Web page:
She sold sweets, bread, butter, tobacco, cakes, shoe laces, biscuits, polish, flour, rice..... and wonderful flowers in season from her brother's garden, that sat in a bucket on the old stone step....
From the age of ten I helped at weekends and from the age of about fourteen ran it for a week each year on my own while she went on holiday. I'm just staggered when I think about it now - but at the time it seemed quite a normal thing to do..... I promise, there is a point to this tarradiddle...
A few weeks ago a relative retrieved Aunty Ethel's shop scales from his loft and gave them to me. Talk about memories!
The heavy cast iron base was originally painted a dull gold with the 'Salter' logo on the front - but that got badly tarnished and repainted decades ago. It took me several days, a can of Brasso and a lot of elbow grease to bring back the shine to the brass and I'm thrilled to have them on show again.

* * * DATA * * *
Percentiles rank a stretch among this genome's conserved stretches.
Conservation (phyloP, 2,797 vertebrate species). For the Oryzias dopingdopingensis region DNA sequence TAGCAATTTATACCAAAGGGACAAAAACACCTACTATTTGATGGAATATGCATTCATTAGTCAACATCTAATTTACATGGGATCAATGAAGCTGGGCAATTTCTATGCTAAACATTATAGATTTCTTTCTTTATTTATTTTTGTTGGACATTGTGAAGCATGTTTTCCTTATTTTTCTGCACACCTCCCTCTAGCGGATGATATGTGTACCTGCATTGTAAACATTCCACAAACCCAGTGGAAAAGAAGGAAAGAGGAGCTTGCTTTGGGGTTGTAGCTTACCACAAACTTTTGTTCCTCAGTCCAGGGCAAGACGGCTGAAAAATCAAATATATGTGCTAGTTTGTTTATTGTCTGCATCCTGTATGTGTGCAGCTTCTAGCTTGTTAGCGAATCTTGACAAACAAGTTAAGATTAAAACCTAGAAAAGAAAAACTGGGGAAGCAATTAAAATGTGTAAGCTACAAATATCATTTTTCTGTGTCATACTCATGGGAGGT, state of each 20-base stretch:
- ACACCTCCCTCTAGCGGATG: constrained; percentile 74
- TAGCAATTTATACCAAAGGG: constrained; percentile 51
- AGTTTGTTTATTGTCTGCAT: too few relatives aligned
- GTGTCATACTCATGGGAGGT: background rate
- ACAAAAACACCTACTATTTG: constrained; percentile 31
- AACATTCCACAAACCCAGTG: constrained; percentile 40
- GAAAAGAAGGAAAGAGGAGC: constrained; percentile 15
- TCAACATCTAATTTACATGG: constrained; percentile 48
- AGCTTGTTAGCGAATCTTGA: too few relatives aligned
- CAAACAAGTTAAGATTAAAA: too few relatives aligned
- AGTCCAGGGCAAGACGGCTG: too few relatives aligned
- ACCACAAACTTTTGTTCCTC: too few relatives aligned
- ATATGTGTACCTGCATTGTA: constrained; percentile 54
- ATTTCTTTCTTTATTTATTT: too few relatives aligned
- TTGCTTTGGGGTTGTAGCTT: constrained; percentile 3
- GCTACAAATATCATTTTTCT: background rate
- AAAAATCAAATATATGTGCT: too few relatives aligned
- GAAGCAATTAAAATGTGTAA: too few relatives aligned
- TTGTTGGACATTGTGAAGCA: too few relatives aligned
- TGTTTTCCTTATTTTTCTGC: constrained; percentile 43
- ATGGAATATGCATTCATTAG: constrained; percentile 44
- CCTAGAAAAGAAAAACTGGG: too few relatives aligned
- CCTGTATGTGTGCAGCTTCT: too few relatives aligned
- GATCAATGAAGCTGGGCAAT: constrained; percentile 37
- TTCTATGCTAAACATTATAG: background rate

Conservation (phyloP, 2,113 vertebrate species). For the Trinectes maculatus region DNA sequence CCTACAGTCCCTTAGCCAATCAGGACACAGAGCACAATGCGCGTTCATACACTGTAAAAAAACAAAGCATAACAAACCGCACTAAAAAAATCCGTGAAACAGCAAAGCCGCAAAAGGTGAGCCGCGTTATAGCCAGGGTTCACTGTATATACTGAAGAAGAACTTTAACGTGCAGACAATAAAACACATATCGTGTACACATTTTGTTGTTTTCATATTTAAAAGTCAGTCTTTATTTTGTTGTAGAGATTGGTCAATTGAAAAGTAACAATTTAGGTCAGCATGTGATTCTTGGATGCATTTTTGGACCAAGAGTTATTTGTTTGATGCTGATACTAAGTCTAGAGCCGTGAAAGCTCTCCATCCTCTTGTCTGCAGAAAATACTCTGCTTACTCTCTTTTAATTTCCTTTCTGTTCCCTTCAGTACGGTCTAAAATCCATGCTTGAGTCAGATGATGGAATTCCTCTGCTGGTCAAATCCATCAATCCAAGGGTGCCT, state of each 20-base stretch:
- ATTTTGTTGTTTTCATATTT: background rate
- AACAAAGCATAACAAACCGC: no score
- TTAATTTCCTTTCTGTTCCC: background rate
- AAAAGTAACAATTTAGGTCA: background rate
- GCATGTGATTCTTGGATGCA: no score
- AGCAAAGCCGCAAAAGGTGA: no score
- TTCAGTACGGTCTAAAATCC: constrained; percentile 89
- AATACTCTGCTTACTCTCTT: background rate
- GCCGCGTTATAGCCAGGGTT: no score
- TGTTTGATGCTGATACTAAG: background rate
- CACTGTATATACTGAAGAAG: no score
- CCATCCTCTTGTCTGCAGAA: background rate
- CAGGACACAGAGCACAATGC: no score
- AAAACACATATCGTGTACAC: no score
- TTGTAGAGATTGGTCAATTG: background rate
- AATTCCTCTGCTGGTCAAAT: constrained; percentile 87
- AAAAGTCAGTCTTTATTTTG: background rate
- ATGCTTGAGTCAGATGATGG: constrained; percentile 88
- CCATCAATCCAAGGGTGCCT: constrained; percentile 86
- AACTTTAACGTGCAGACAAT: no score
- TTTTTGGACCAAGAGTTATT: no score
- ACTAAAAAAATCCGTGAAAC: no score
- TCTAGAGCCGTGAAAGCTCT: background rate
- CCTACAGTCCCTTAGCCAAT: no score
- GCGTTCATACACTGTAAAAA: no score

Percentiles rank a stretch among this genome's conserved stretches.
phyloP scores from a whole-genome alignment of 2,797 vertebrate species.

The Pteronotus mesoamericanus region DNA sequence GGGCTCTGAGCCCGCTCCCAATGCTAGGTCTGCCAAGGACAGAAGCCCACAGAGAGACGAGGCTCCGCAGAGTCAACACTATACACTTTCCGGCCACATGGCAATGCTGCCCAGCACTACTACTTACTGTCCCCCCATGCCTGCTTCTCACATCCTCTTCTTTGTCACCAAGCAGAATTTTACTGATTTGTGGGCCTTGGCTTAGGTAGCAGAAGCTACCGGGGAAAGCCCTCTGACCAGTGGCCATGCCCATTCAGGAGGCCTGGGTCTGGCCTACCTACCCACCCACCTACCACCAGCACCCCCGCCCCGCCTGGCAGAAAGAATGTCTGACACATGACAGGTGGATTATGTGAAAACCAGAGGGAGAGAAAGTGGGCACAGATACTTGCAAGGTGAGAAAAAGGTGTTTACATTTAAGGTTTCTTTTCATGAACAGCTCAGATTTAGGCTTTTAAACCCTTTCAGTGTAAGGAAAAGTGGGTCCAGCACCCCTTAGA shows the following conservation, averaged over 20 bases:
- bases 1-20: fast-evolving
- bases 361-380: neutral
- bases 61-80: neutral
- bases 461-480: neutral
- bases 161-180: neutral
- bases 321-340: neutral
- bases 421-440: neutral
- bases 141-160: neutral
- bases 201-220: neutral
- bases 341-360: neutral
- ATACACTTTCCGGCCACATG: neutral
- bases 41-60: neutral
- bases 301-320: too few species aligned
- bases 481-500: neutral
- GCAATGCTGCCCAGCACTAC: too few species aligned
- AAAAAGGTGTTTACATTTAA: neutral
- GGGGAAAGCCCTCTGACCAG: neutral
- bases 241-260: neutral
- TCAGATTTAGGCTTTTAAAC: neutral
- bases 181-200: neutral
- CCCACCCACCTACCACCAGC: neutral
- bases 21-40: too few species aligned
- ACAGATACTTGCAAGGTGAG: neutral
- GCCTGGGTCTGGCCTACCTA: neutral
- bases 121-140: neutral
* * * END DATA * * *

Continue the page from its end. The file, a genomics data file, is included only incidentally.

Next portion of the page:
It seemed only fitting that as I was finishing a pair of 1/12th shopkeepers, to picture them with the scales. Meet Bert the baker and Mr Boffin the butcher. Mr Boffin has several chaps working for him - Bert just has a son, he's a small baker!
Rather like the Vicar and Monk in the previous Blog, the working clothes of these gents wouldn't have changed very much between Victorian times and 1970s, which if my memory is right, is when overalls and began to arrive. Anyway - these are old boys....and are about to leave me to open their shops elsewhere.
I've just read today that BBC is revisiting 'Open All Hours' for a Christmas Special - with Granville now in charge years later after inheriting his uncle's shop. Should be fun and good to see Arkwright's again!
Thank you for looking